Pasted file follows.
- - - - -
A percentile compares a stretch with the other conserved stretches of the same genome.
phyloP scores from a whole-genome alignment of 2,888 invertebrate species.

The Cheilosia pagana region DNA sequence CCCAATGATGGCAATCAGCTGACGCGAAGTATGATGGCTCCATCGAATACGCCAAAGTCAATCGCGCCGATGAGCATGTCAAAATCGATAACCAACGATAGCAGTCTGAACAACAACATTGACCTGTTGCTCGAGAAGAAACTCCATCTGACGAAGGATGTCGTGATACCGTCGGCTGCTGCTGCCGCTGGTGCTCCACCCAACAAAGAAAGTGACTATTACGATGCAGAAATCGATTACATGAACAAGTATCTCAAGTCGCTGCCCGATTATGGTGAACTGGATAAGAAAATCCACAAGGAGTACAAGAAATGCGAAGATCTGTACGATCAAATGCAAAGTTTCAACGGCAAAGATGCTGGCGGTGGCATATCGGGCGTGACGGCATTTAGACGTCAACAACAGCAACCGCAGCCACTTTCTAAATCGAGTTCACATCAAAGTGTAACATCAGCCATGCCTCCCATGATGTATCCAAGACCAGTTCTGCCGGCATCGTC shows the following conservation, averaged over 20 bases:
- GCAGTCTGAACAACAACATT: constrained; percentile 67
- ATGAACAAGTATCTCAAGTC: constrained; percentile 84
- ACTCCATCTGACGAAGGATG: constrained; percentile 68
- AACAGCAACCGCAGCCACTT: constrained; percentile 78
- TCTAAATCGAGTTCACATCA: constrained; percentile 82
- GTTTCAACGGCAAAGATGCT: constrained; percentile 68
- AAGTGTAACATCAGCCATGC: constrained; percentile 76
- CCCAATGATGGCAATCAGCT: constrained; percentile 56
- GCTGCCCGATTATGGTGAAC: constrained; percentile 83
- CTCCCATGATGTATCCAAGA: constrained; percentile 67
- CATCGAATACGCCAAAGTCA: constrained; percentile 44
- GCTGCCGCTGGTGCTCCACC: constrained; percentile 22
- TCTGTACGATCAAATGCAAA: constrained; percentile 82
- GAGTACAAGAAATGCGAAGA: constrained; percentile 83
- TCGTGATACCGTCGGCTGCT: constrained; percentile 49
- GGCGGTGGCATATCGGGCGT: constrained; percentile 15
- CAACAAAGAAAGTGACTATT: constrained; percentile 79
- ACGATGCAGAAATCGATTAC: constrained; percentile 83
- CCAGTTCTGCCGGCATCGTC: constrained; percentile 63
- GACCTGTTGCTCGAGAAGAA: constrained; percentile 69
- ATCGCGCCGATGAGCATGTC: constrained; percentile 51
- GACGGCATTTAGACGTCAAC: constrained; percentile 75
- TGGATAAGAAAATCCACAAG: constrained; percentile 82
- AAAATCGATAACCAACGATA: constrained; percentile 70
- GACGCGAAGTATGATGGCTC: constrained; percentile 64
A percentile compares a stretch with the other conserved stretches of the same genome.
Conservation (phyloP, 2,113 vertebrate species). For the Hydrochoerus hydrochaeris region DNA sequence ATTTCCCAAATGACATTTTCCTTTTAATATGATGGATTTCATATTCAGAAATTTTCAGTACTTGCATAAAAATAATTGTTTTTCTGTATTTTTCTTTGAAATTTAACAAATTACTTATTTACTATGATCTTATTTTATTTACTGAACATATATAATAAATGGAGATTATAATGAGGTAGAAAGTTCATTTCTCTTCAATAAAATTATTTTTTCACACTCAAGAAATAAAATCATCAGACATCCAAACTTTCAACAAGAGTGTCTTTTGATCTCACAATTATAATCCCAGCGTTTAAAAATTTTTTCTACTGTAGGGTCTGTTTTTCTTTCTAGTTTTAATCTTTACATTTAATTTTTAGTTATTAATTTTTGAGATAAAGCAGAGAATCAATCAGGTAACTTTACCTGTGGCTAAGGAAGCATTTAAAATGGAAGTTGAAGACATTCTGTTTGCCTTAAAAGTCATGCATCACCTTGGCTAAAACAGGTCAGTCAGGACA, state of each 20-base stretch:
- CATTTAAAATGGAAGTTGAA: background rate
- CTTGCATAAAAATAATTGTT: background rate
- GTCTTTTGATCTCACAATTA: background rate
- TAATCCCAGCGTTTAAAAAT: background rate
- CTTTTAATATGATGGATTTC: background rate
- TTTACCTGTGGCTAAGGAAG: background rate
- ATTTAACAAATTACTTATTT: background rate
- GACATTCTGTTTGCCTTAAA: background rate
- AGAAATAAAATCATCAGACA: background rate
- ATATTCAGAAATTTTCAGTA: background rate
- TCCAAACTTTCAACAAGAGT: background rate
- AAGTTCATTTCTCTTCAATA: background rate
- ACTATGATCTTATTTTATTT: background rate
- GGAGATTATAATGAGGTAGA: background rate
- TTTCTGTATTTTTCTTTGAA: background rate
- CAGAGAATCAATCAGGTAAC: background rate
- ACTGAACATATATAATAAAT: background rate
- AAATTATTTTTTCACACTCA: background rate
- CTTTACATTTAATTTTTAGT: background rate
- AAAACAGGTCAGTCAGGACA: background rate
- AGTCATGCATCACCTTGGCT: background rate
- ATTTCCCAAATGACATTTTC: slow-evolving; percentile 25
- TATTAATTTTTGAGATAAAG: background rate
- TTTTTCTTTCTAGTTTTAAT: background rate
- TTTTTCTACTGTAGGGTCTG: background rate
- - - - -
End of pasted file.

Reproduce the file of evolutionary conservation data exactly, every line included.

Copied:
A percentile compares a stretch with the other conserved stretches of the same genome.
phyloP scores from a whole-genome alignment of 2,888 invertebrate species.

The Cheilosia pagana region DNA sequence CCCAATGATGGCAATCAGCTGACGCGAAGTATGATGGCTCCATCGAATACGCCAAAGTCAATCGCGCCGATGAGCATGTCAAAATCGATAACCAACGATAGCAGTCTGAACAACAACATTGACCTGTTGCTCGAGAAGAAACTCCATCTGACGAAGGATGTCGTGATACCGTCGGCTGCTGCTGCCGCTGGTGCTCCACCCAACAAAGAAAGTGACTATTACGATGCAGAAATCGATTACATGAACAAGTATCTCAAGTCGCTGCCCGATTATGGTGAACTGGATAAGAAAATCCACAAGGAGTACAAGAAATGCGAAGATCTGTACGATCAAATGCAAAGTTTCAACGGCAAAGATGCTGGCGGTGGCATATCGGGCGTGACGGCATTTAGACGTCAACAACAGCAACCGCAGCCACTTTCTAAATCGAGTTCACATCAAAGTGTAACATCAGCCATGCCTCCCATGATGTATCCAAGACCAGTTCTGCCGGCATCGTC shows the following conservation, averaged over 20 bases:
- GCAGTCTGAACAACAACATT: constrained; percentile 67
- ATGAACAAGTATCTCAAGTC: constrained; percentile 84
- ACTCCATCTGACGAAGGATG: constrained; percentile 68
- AACAGCAACCGCAGCCACTT: constrained; percentile 78
- TCTAAATCGAGTTCACATCA: constrained; percentile 82
- GTTTCAACGGCAAAGATGCT: constrained; percentile 68
- AAGTGTAACATCAGCCATGC: constrained; percentile 76
- CCCAATGATGGCAATCAGCT: constrained; percentile 56
- GCTGCCCGATTATGGTGAAC: constrained; percentile 83
- CTCCCATGATGTATCCAAGA: constrained; percentile 67
- CATCGAATACGCCAAAGTCA: constrained; percentile 44
- GCTGCCGCTGGTGCTCCACC: constrained; percentile 22
- TCTGTACGATCAAATGCAAA: constrained; percentile 82
- GAGTACAAGAAATGCGAAGA: constrained; percentile 83
- TCGTGATACCGTCGGCTGCT: constrained; percentile 49
- GGCGGTGGCATATCGGGCGT: constrained; percentile 15
- CAACAAAGAAAGTGACTATT: constrained; percentile 79
- ACGATGCAGAAATCGATTAC: constrained; percentile 83
- CCAGTTCTGCCGGCATCGTC: constrained; percentile 63
- GACCTGTTGCTCGAGAAGAA: constrained; percentile 69
- ATCGCGCCGATGAGCATGTC: constrained; percentile 51
- GACGGCATTTAGACGTCAAC: constrained; percentile 75
- TGGATAAGAAAATCCACAAG: constrained; percentile 82
- AAAATCGATAACCAACGATA: constrained; percentile 70
- GACGCGAAGTATGATGGCTC: constrained; percentile 64
A percentile compares a stretch with the other conserved stretches of the same genome.
Conservation (phyloP, 2,113 vertebrate species). For the Hydrochoerus hydrochaeris region DNA sequence ATTTCCCAAATGACATTTTCCTTTTAATATGATGGATTTCATATTCAGAAATTTTCAGTACTTGCATAAAAATAATTGTTTTTCTGTATTTTTCTTTGAAATTTAACAAATTACTTATTTACTATGATCTTATTTTATTTACTGAACATATATAATAAATGGAGATTATAATGAGGTAGAAAGTTCATTTCTCTTCAATAAAATTATTTTTTCACACTCAAGAAATAAAATCATCAGACATCCAAACTTTCAACAAGAGTGTCTTTTGATCTCACAATTATAATCCCAGCGTTTAAAAATTTTTTCTACTGTAGGGTCTGTTTTTCTTTCTAGTTTTAATCTTTACATTTAATTTTTAGTTATTAATTTTTGAGATAAAGCAGAGAATCAATCAGGTAACTTTACCTGTGGCTAAGGAAGCATTTAAAATGGAAGTTGAAGACATTCTGTTTGCCTTAAAAGTCATGCATCACCTTGGCTAAAACAGGTCAGTCAGGACA, state of each 20-base stretch:
- CATTTAAAATGGAAGTTGAA: background rate
- CTTGCATAAAAATAATTGTT: background rate
- GTCTTTTGATCTCACAATTA: background rate
- TAATCCCAGCGTTTAAAAAT: background rate
- CTTTTAATATGATGGATTTC: background rate
- TTTACCTGTGGCTAAGGAAG: background rate
- ATTTAACAAATTACTTATTT: background rate
- GACATTCTGTTTGCCTTAAA: background rate
- AGAAATAAAATCATCAGACA: background rate
- ATATTCAGAAATTTTCAGTA: background rate
- TCCAAACTTTCAACAAGAGT: background rate
- AAGTTCATTTCTCTTCAATA: background rate
- ACTATGATCTTATTTTATTT: background rate
- GGAGATTATAATGAGGTAGA: background rate
- TTTCTGTATTTTTCTTTGAA: background rate
- CAGAGAATCAATCAGGTAAC: background rate
- ACTGAACATATATAATAAAT: background rate
- AAATTATTTTTTCACACTCA: background rate
- CTTTACATTTAATTTTTAGT: background rate
- AAAACAGGTCAGTCAGGACA: background rate
- AGTCATGCATCACCTTGGCT: background rate
- ATTTCCCAAATGACATTTTC: slow-evolving; percentile 25
- TATTAATTTTTGAGATAAAG: background rate
- TTTTTCTTTCTAGTTTTAAT: background rate
- TTTTTCTACTGTAGGGTCTG: background rate